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Budget cuts are about growth not austerity, Conservatives say

Canada's Finance Minister Jim Flaherty will deliver a budget Thursday that is expected to make significant cuts to government departments and agencies, reducing public-sector jobs across the country. But he insists the cuts will be “moderate.”

Chris Wattie/Reuters/Chris Wattie/Reuters

The Harper government is looking to brand its coming budget as an exercise in long-term employment creation rather than an austerity effort that will balance the books.

Finance Minister Jim Flaherty will deliver a budget Thursday that is expected to make significant cuts to government departments and agencies, reducing public-sector jobs across the country. But he insists the cuts will be "moderate."

The government wants Canadians to see the budget as a growth plan, and not simply a slashing exercise aimed at eliminating the deficit.

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"If you concentrate on savings, you are going to miss out on what this budget is all about; it's about long-term sustainability for jobs, growth and prosperity," a senior government official said Sunday.

The government will lay out five broad themes in the budget: support for innovation and research; overhauling regulation for resource development; investing in training and opportunity; support for families and communities; and ensuring the long-term sustainability of major social programs like Old Age Security.

During a stop in Tokyo, Prime Minister Stephen Harper promised new spending in key areas to promote job growth, even as Mr. Flaherty plans to cut billions of dollars from the overall budget.

"We'll also be making some very significant investments and changes to ensure the growth of the Canadian economy in the future, to ensure that we continue to create jobs, and that we have long-term prosperity and sustainability of our social programs," the Prime Minister said Sunday.

Canada's labour market has gone into reverse in the past five months – losing an average of 7,400 jobs a month since October – even as the U.S. economy has begun to show signs of vigour.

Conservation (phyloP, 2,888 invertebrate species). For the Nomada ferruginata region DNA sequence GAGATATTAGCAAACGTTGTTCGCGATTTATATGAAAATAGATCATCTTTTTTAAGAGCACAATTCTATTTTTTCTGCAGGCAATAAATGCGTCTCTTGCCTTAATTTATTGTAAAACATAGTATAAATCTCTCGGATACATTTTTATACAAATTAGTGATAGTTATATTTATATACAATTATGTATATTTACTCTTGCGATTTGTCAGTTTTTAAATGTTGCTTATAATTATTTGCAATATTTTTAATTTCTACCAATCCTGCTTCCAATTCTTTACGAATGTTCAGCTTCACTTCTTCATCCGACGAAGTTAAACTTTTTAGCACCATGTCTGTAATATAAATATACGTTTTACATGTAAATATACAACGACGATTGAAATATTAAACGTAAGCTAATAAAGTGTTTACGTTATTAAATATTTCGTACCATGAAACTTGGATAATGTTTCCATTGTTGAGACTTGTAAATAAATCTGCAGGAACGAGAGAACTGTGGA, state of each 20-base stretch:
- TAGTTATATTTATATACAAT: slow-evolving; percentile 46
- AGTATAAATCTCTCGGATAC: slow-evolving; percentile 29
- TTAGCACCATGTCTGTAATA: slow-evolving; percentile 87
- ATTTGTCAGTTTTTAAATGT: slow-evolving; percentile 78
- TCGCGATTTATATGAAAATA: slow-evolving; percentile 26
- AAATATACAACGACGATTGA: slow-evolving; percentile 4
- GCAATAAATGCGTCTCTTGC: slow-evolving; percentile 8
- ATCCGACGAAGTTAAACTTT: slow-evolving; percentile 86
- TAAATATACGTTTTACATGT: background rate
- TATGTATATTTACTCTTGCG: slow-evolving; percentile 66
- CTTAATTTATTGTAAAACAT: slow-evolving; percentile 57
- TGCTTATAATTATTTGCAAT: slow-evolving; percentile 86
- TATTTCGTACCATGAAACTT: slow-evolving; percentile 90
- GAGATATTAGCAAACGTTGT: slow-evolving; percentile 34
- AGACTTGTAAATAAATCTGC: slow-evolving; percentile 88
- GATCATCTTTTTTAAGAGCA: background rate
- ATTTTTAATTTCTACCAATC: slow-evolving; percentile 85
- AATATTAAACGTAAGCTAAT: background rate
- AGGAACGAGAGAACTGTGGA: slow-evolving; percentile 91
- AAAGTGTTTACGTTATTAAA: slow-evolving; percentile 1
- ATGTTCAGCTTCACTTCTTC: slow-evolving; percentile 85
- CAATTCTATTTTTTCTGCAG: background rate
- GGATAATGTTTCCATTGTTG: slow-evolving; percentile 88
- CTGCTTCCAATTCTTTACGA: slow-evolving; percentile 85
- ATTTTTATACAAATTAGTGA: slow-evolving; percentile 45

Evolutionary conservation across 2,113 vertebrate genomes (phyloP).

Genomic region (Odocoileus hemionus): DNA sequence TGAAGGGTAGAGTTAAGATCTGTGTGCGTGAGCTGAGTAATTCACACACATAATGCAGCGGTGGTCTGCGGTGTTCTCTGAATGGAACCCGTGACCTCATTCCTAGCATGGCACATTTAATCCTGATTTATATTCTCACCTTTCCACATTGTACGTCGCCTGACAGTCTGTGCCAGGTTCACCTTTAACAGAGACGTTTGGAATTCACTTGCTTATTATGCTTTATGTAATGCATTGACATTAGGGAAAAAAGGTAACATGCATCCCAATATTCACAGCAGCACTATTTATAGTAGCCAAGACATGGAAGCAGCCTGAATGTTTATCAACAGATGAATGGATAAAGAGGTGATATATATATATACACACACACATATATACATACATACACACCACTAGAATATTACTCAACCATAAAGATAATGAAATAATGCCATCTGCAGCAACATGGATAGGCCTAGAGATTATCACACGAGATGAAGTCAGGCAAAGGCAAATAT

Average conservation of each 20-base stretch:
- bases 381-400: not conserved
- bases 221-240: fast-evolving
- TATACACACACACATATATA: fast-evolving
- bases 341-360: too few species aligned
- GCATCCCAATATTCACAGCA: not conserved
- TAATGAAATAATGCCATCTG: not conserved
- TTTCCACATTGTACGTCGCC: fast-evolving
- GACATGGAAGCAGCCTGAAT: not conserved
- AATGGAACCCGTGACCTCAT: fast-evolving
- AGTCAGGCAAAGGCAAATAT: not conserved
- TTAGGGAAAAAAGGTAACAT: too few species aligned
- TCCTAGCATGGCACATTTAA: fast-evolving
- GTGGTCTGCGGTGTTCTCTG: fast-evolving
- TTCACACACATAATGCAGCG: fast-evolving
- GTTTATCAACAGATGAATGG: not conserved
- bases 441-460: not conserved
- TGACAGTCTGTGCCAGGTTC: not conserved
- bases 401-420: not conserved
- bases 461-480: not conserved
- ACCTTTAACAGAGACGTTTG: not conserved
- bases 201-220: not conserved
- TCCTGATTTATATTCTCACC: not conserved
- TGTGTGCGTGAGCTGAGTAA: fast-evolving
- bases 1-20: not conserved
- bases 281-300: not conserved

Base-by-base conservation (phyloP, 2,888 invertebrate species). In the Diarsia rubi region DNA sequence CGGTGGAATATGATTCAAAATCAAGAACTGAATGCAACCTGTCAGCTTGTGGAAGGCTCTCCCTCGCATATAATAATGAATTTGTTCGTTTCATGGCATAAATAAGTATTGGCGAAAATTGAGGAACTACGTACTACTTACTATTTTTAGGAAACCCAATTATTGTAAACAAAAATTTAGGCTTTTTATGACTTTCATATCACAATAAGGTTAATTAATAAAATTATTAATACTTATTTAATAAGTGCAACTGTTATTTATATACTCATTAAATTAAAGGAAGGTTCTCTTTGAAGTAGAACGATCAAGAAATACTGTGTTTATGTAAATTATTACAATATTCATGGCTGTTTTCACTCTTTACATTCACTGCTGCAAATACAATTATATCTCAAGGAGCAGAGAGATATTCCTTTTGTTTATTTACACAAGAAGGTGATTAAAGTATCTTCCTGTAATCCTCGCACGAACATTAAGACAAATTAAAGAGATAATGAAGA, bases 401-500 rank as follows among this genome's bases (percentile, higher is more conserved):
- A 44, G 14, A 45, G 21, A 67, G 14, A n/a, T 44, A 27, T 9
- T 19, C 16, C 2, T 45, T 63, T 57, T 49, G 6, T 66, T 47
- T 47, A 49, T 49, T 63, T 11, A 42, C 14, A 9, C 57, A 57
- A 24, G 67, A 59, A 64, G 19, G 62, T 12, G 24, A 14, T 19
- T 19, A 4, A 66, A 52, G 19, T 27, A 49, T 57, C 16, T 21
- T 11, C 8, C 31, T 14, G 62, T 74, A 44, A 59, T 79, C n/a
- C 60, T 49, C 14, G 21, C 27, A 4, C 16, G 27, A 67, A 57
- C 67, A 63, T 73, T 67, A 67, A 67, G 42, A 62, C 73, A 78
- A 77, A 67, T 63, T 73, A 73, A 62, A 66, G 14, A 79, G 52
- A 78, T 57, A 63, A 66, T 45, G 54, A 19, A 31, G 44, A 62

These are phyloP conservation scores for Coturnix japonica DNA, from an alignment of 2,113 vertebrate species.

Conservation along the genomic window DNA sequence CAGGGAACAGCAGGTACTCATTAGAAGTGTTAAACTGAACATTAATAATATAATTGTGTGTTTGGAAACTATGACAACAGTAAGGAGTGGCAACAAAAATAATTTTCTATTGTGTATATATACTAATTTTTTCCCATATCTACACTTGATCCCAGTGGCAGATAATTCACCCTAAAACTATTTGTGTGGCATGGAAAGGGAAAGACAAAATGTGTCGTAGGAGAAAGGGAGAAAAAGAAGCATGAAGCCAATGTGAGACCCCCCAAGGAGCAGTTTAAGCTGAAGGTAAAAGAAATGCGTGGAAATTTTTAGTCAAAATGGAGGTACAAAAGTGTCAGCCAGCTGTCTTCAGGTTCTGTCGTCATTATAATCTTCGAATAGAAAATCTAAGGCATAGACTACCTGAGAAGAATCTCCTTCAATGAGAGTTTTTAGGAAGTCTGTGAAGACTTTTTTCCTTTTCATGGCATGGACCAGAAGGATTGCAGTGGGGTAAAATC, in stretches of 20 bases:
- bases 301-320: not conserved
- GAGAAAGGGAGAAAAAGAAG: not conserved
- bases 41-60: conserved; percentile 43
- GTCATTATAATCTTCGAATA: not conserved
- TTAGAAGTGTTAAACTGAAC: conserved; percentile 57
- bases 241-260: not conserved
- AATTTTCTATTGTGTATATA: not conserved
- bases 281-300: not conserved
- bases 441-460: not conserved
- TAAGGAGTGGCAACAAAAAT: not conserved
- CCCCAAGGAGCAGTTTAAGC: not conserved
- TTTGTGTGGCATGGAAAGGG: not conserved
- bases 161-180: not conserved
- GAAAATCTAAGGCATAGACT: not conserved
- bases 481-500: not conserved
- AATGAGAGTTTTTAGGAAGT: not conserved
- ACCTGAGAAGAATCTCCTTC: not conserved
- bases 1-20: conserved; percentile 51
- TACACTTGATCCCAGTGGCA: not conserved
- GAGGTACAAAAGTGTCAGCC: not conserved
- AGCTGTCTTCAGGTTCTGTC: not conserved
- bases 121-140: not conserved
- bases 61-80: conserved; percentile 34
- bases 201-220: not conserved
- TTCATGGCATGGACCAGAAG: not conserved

In response, Ottawa is emphasizing measures that it says will boost the economy and job creation over the long term, including streamlining environmental review for major projects and funding training programs so that Canadians can fill the demand for skilled labour in the resource sector.

Canadians can also expect a post-budget advertising campaign promoting the Conservative government's "economic action plan," which will tout measures to boost job growth rather than the cuts needed to balance the budget.

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New Democratic Party finance critic Peter Julian said the government has been sending mixed signals, trying to reassure Canadians that the budget will not be draconian, while promising Conservative audiences that it will impose deep cuts on government programs.

"I think they're worried about the reception this budget may have if it contains some of the elements that some ministers have been bragging about a few weeks ago at the Manning Centre," the NDP MP said, referring to a meeting of Conservative supporters held in Ottawa recently.

Mr. Julian said the Conservatives are feeling vulnerable due to the job losses in recent months, including some high-profile factory closings in Ontario.

"The government has to re-instill confidence in the Canadian public in its agenda and further job cuts and slashes to services to families is not going to restore that confidence. There is no doubt about that."

With the New Democrats' new leader, Thomas Mulcair, due to take his seat in the Commons on Monday, the opposition is primed to take on the government in a number of areas, including changes to environmental protection and proposals to cut back future retirees' public pensions, first suggested by Mr. Harper during a speech at the World Economic Forum in Davos, Switzerland, in January.

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About the Author
Global Energy Reporter

Shawn McCarthy is an Ottawa-based, national business correspondent for The Globe and Mail, covering a global energy beat. He writes on various aspects of the international energy industry, from oil and gas production and refining, to the development of new technologies, to the business implications of climate-change regulations. More

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